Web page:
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Trevose Manor
BensalemPA GrowdenMansion.jpg
Growdon Mansion, July 2012
Location 5408 Neshaminy Valley Road, Bensalem, Pennsylvania
Built 1681-1685
Architectural style English manor
NRHP reference No. 76001607
Added to NRHP May 24, 1976

Growdon Mansion, also known as Trevose Manor, is a local historical landmark in Bensalem Township, Pennsylvania, United States. It played an important role in early Bucks County history. The mansion sits along the Neshaminy Creek in Bensalem, a township that borders the northeast section of Philadelphia, in the northeastern United States.

History

The history of Growden Mansion dates back to the late 17th century, around October 24, 1681, when Cornish father Lawrence Growden and his son Joseph Growden, a rich pewterer family from St Merryn, purchased about 5,000 acres (20 km2) from William Penn. In 1683 Joseph Growden settled on this land and built "The Manor of Bensalem" for their family. Joseph Growden had a son, Lawrence Growden, born on March 14, 1693. He then had two daughters, Elizabeth who married Thomas Nickleson of Philadelphia, and Grace Galloway who married Joseph Galloway. Grace and Joseph Galloway inherited the land on October 18, 1753, and inherited three tracts of land, Trevose, Belmont (Bensalem, Pennsylvania), and Richelieu in Bensalem township containing a total of 1,425 acres and four tracts in Durham Township containing iron mines and furnaces. The Growdens also acquired property in Bristol (as Lawrence Growden was named the Merchant of Bristol in 1730) and Philadelphia from Front St to 4th St, down to Lombard St in Philadelphia.

Since women could not own property during that time, Joseph Galloway became the sole proprietor. Joseph Galloway was a Tory (British Loyalist), so he left for England for shelter after the war wasn't going well for them. Joseph took their daughter Elizabeth with him. Grace Growden Galloway extensively fought to keep and maintain the rights to the properties in which she inherited. Grace kept an in-depth diary about the struggles and hardships that she faced. She was particularly concerned with her descent from financial and social standing both in her husband's absence and upon being forcibly evacuated from her home in August 1778.[5]. She had refused to submit to the condition of acknowledging the Patriot rule and renounce her Loyalist ties to receive a pension.[4] Once a part of the wealthiest and most notable families of the day, her reputation was ruined by her marriage to Galloway. She noted in her will that those properties should be passed on to her daughter, Elizabeth (Betsey), upon her death. Grace Growden died on February 6, 1782, and Joseph Galloway died on August 29, 1803. Their daughter Elizabeth then had inherited the land and sold it in 1848, when the house again underwent major changes.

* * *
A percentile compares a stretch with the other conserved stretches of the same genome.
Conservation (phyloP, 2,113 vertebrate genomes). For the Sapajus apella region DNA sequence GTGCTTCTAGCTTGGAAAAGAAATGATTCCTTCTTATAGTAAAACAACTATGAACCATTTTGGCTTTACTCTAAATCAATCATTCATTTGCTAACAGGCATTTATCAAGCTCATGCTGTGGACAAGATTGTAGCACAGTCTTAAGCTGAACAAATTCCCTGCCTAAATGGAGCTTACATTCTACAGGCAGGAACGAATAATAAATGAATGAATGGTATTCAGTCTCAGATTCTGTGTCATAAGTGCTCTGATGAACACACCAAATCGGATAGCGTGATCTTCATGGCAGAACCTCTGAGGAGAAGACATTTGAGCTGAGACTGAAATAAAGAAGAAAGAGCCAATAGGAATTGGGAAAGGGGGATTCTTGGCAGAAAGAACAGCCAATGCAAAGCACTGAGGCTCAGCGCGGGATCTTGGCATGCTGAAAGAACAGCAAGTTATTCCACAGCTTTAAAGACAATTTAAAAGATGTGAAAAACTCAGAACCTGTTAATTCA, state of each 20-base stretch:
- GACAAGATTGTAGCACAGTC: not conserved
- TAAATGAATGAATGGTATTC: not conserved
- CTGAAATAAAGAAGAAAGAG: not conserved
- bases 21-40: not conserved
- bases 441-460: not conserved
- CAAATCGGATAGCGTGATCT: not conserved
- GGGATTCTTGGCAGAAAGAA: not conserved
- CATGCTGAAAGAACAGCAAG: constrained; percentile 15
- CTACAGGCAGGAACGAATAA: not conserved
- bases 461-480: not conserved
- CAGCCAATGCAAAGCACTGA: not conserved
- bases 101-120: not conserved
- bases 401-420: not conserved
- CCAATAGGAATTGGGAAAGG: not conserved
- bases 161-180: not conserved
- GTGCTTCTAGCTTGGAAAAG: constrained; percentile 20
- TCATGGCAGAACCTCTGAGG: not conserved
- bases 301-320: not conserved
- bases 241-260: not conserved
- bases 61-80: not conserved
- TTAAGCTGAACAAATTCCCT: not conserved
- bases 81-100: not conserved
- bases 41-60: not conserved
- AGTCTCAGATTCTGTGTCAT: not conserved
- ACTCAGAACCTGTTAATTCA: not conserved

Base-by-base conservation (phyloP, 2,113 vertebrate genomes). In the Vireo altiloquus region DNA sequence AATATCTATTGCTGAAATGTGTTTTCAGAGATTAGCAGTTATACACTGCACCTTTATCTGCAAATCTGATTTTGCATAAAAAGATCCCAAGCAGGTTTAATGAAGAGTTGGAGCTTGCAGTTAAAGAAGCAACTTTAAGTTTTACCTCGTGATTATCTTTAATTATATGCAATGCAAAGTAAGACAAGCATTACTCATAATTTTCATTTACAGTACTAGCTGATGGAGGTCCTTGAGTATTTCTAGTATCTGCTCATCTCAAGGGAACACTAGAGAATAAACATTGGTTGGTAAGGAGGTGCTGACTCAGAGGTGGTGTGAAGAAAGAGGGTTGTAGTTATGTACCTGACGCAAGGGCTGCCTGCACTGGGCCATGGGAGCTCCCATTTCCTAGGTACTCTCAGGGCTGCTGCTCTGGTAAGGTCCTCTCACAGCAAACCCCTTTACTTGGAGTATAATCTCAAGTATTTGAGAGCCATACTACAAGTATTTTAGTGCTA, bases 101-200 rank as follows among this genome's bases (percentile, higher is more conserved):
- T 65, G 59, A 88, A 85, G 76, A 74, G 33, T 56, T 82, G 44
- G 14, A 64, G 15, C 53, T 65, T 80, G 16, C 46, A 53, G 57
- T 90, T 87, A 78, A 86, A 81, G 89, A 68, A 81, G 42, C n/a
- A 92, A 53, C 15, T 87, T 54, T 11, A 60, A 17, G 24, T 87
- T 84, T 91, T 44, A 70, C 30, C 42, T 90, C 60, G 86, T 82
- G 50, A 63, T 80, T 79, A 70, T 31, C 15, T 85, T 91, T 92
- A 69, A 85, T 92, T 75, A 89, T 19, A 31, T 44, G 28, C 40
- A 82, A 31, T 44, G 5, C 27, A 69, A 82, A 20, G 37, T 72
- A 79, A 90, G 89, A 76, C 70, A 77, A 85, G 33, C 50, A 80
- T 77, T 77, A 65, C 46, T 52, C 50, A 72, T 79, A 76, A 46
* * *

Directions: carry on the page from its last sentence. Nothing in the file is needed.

Galloway was good friends with William Franklin, Benjamin Franklin's son. Franklin often visited him at his many estates, traveling 25 miles to Trevose from Philadelphia on horseback or by carriage. While a local legend maintains that Franklin performed his famous kite-flying experiment at Growden Mansion to prove that lightning was the same as static electricity, the broader consensus is that Franklin flew his kite closer to his home in Philadelphia. Other significant historical figures such as George Washington and John Adams have also stayed at the mansion.

Current status

The Growdon property developed over time and was considered to be one of the strongest and most unusual manors of its day. The home is now operated as a museum by the Historical Society of Bensalem Township. It includes an outbuilding called "The Vault" where the early deeds and county records used to be stored, and the main house still has bullet holes from the Revolution pockmarking its walls.

  • Baxter, Beverly. "Grace Growdon Galloway: Survival of a Loyalist, 1778-79." Frontiers: A

Journal of Women Studies 3, no. 1 (1978): 62–67.

  • Berkin, Carol. “Chapter 7: Beat of Drum and Ringing of Bell" Women in the American Revolution." First Generations: Women in Colonial America. Ed. Eric Foner. NY: Hill and Wang, 1996. Print. 165–166.
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